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Discussion Starter · #1 ·
I am still fairly new to sheep so would appreciate any insight.

I have a small flock of sheep and recently moved them to a new pasture (3 days ago). They had previously been receiving mostly hay with access to a small amount of grass and I would feed them about 0.75-1 lb of grain each in the morning. Since moving them, I had increased the grain slightly - just a small amount at night to help corral them into the barn. Everyone had been doing fine.

This morning, though, one of my more friendly sheep was acting... off? She usually baas at us and runs to greet us when we approach the paddock and she also tends to bully the other sheep for their grain (each sheep has their own bucket for the grain to try to make sure everyone gets their fair share and i am also terrified of bloat/acidosis). But this morning, she was completely uninterested in the grain and went straight for the water after being released from the barn. Even after drinking a good amount, she was uninterested in the grain. Which actually, while the flock tends to fight over the last bit of the grain, so far today, no one has finished the grain.

She does not look or feel bloated to my inexperienced hands. No signs of anemia that i can tell. Her eyes just look like she is a little out of it (half closed and somewhat distanced). She usually is a little more distant from the flock but has been moving with them closer than she normally does. She isn't listless, she is lying down but she will also get up and sort of trot away with the flock if they're moving, but didn't approach me like she normally does. She's been like this for 12 hours now without much change (for the good or for the worse).

Am I overthinking things? Or should I try doing something? Or should I just wait til the morning and see if this is just an off day?
 

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You need to make a list of all the plants in the pasture and figure out which one the goats aren't doing well with, I think. That's my first guess.
What kind of grass? Forbs? Weeds? Tree leaves they may have been eating?
Edited: I meant sheep, sorry. 馃槀
 

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Discussion Starter · #4 ·
You need to make a list of all the plants in the pasture and figure out which one the goats aren't doing well with, I think. That's my first guess.
What kind of grass? Forbs? Weeds? Tree leaves they may have been eating?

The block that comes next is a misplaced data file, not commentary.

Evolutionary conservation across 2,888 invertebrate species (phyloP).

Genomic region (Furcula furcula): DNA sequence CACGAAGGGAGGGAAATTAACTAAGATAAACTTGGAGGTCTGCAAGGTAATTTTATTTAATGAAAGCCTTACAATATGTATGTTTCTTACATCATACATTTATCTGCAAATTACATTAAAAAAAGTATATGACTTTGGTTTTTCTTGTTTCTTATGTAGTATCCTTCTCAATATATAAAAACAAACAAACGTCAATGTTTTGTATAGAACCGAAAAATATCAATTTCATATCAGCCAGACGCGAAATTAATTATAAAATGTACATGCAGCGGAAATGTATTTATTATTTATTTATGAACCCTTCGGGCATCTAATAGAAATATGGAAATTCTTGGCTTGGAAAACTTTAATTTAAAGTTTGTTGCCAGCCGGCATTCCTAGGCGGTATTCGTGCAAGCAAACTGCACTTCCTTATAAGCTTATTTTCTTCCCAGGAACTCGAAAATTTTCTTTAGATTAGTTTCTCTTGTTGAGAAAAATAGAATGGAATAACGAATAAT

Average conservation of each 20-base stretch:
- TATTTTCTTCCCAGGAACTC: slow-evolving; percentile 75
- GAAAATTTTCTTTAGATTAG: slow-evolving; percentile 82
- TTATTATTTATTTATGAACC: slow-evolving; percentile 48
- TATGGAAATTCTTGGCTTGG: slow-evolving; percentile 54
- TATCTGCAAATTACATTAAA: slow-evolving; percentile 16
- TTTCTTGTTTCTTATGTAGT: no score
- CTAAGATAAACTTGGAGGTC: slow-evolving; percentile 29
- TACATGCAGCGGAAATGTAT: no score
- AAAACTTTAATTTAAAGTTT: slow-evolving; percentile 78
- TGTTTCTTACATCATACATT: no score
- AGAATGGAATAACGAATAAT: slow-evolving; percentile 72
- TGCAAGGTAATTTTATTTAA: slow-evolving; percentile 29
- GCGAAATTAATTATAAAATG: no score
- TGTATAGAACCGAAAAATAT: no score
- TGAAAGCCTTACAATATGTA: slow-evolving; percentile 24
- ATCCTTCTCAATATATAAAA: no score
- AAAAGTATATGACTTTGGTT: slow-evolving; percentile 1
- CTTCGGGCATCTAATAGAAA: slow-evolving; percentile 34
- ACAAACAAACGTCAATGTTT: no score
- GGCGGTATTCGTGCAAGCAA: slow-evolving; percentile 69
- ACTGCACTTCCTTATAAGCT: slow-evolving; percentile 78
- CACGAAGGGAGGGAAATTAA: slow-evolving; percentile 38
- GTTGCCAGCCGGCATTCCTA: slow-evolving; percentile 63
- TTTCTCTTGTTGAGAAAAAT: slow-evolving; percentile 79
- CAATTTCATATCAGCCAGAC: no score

That is a good point. Its an older pasture so it is mostly orchard grass, alfalfa, and clover but since it hasn't been used for awhile, i'm not completely sure what else has made its way in there. No trees but I'll have to take a look around.
 

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Discussion Starter · #5 ·
Also the sudden change over to grass from hay might cause so.e runny poo type of reactions, doubt it would make them as sick as you describe but it's possible.
There has been some runny poo -- well more loose than runny. Nothing like scours or anything. This particular sheep's poo seems less runny than some of the others though.
 

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Yup. Transitioning from hay to green grazing is a shock to any ruminant's digestion. Increasing the grain may not have been the best idea.

I know that some feed stores have bloat blocks for animals.
 

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If you're really worried about bloat you could give them a little baking soda (if you aren't already). But it's more than likely it had something to do with the new pasture you put them on.
 

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Discussion Starter · #8 ·
Yup. Transitioning from hay to green grazing is a shock to any ruminant's digestion. Increasing the grain may not have been the best idea.

I know that some feed stores have bloat blocks for animals.
I didn't want to, but its the only way that I have to get them to go where i want them currently. I didnt' think that it was that much extra grain but I'll see if i can figure something else out.
But i didn't know about a bloat block! That would be awesome, thank you!
 

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Discussion Starter · #9 ·
If you're really worried about bloat you could give them a little baking soda (if you aren't already). But it's more than likely it had something to do with the new pasture you put them on.
I had read about doing a drench but I didn't want to stress her out more, especially if it didn't seem like she needed it. But I might go ahead with it because i dont want things getting worse. Or maybe try free choice baking soda?
 

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Sudden changes aren't generally good for animals. You could have either roped off small sections, plucked some of the good stuff to dole out while they were contained, limited their grazing, etc. Offering free choice baking soda is something we do, comes in bulk at the feed store and lasts a long time.